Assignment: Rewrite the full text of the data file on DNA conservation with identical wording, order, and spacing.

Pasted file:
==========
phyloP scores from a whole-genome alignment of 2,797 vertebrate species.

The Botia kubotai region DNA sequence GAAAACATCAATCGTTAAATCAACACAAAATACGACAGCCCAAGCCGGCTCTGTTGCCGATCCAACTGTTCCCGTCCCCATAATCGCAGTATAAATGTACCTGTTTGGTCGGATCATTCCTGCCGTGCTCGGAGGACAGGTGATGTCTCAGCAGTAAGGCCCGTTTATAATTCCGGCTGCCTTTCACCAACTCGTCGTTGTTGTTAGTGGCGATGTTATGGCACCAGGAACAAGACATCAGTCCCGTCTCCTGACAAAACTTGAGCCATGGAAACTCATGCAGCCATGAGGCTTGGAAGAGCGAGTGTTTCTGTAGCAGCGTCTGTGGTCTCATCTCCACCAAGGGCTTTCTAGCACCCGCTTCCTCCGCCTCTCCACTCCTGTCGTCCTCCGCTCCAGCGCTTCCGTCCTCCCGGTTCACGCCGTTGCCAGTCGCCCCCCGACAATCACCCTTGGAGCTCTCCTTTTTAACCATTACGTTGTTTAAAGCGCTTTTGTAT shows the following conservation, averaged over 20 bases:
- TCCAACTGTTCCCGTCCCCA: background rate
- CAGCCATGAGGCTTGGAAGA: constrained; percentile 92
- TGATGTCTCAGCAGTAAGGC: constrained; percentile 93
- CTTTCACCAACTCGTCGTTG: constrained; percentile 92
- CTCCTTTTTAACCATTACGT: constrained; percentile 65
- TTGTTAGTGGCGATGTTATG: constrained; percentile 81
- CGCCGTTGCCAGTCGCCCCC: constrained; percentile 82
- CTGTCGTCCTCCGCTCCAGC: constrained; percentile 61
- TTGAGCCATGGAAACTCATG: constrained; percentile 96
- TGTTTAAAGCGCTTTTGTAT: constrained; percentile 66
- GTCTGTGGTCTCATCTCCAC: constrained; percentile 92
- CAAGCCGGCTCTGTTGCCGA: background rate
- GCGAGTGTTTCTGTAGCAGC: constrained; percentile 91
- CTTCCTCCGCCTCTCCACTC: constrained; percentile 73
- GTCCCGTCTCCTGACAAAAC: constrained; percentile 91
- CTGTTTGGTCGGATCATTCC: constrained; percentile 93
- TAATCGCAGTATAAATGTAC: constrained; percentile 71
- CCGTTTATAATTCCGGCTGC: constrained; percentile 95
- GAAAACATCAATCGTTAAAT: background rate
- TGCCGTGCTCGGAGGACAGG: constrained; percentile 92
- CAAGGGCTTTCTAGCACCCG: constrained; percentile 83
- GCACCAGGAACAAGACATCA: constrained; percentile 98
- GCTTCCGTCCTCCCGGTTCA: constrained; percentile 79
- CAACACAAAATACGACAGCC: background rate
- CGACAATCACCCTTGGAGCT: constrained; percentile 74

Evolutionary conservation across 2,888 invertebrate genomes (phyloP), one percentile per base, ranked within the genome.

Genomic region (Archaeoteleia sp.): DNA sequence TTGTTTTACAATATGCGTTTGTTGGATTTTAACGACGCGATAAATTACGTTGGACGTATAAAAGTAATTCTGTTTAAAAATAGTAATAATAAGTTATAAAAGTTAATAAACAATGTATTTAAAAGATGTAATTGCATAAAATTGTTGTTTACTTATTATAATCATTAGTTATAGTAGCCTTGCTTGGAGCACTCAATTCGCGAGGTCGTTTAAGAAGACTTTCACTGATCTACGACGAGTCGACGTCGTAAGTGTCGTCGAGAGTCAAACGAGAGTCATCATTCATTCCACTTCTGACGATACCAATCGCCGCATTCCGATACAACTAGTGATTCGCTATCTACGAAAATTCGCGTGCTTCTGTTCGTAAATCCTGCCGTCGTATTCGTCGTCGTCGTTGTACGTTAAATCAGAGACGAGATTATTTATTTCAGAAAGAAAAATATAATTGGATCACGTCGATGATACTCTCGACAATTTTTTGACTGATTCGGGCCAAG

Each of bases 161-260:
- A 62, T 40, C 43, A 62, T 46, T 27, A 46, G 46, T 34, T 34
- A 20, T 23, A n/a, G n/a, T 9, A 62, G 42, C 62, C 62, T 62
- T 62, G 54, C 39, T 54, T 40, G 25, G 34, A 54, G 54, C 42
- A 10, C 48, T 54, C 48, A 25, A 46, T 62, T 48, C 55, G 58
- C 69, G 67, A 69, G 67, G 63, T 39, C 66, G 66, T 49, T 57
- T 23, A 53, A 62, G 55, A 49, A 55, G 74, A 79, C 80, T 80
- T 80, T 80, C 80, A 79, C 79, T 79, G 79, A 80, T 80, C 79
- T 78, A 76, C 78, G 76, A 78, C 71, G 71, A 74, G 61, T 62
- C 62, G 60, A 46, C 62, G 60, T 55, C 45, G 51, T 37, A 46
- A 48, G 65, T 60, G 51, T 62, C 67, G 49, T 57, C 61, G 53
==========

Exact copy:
phyloP scores from a whole-genome alignment of 2,797 vertebrate species.

The Botia kubotai region DNA sequence GAAAACATCAATCGTTAAATCAACACAAAATACGACAGCCCAAGCCGGCTCTGTTGCCGATCCAACTGTTCCCGTCCCCATAATCGCAGTATAAATGTACCTGTTTGGTCGGATCATTCCTGCCGTGCTCGGAGGACAGGTGATGTCTCAGCAGTAAGGCCCGTTTATAATTCCGGCTGCCTTTCACCAACTCGTCGTTGTTGTTAGTGGCGATGTTATGGCACCAGGAACAAGACATCAGTCCCGTCTCCTGACAAAACTTGAGCCATGGAAACTCATGCAGCCATGAGGCTTGGAAGAGCGAGTGTTTCTGTAGCAGCGTCTGTGGTCTCATCTCCACCAAGGGCTTTCTAGCACCCGCTTCCTCCGCCTCTCCACTCCTGTCGTCCTCCGCTCCAGCGCTTCCGTCCTCCCGGTTCACGCCGTTGCCAGTCGCCCCCCGACAATCACCCTTGGAGCTCTCCTTTTTAACCATTACGTTGTTTAAAGCGCTTTTGTAT shows the following conservation, averaged over 20 bases:
- TCCAACTGTTCCCGTCCCCA: background rate
- CAGCCATGAGGCTTGGAAGA: constrained; percentile 92
- TGATGTCTCAGCAGTAAGGC: constrained; percentile 93
- CTTTCACCAACTCGTCGTTG: constrained; percentile 92
- CTCCTTTTTAACCATTACGT: constrained; percentile 65
- TTGTTAGTGGCGATGTTATG: constrained; percentile 81
- CGCCGTTGCCAGTCGCCCCC: constrained; percentile 82
- CTGTCGTCCTCCGCTCCAGC: constrained; percentile 61
- TTGAGCCATGGAAACTCATG: constrained; percentile 96
- TGTTTAAAGCGCTTTTGTAT: constrained; percentile 66
- GTCTGTGGTCTCATCTCCAC: constrained; percentile 92
- CAAGCCGGCTCTGTTGCCGA: background rate
- GCGAGTGTTTCTGTAGCAGC: constrained; percentile 91
- CTTCCTCCGCCTCTCCACTC: constrained; percentile 73
- GTCCCGTCTCCTGACAAAAC: constrained; percentile 91
- CTGTTTGGTCGGATCATTCC: constrained; percentile 93
- TAATCGCAGTATAAATGTAC: constrained; percentile 71
- CCGTTTATAATTCCGGCTGC: constrained; percentile 95
- GAAAACATCAATCGTTAAAT: background rate
- TGCCGTGCTCGGAGGACAGG: constrained; percentile 92
- CAAGGGCTTTCTAGCACCCG: constrained; percentile 83
- GCACCAGGAACAAGACATCA: constrained; percentile 98
- GCTTCCGTCCTCCCGGTTCA: constrained; percentile 79
- CAACACAAAATACGACAGCC: background rate
- CGACAATCACCCTTGGAGCT: constrained; percentile 74

Evolutionary conservation across 2,888 invertebrate genomes (phyloP), one percentile per base, ranked within the genome.

Genomic region (Archaeoteleia sp.): DNA sequence TTGTTTTACAATATGCGTTTGTTGGATTTTAACGACGCGATAAATTACGTTGGACGTATAAAAGTAATTCTGTTTAAAAATAGTAATAATAAGTTATAAAAGTTAATAAACAATGTATTTAAAAGATGTAATTGCATAAAATTGTTGTTTACTTATTATAATCATTAGTTATAGTAGCCTTGCTTGGAGCACTCAATTCGCGAGGTCGTTTAAGAAGACTTTCACTGATCTACGACGAGTCGACGTCGTAAGTGTCGTCGAGAGTCAAACGAGAGTCATCATTCATTCCACTTCTGACGATACCAATCGCCGCATTCCGATACAACTAGTGATTCGCTATCTACGAAAATTCGCGTGCTTCTGTTCGTAAATCCTGCCGTCGTATTCGTCGTCGTCGTTGTACGTTAAATCAGAGACGAGATTATTTATTTCAGAAAGAAAAATATAATTGGATCACGTCGATGATACTCTCGACAATTTTTTGACTGATTCGGGCCAAG

Each of bases 161-260:
- A 62, T 40, C 43, A 62, T 46, T 27, A 46, G 46, T 34, T 34
- A 20, T 23, A n/a, G n/a, T 9, A 62, G 42, C 62, C 62, T 62
- T 62, G 54, C 39, T 54, T 40, G 25, G 34, A 54, G 54, C 42
- A 10, C 48, T 54, C 48, A 25, A 46, T 62, T 48, C 55, G 58
- C 69, G 67, A 69, G 67, G 63, T 39, C 66, G 66, T 49, T 57
- T 23, A 53, A 62, G 55, A 49, A 55, G 74, A 79, C 80, T 80
- T 80, T 80, C 80, A 79, C 79, T 79, G 79, A 80, T 80, C 79
- T 78, A 76, C 78, G 76, A 78, C 71, G 71, A 74, G 61, T 62
- C 62, G 60, A 46, C 62, G 60, T 55, C 45, G 51, T 37, A 46
- A 48, G 65, T 60, G 51, T 62, C 67, G 49, T 57, C 61, G 53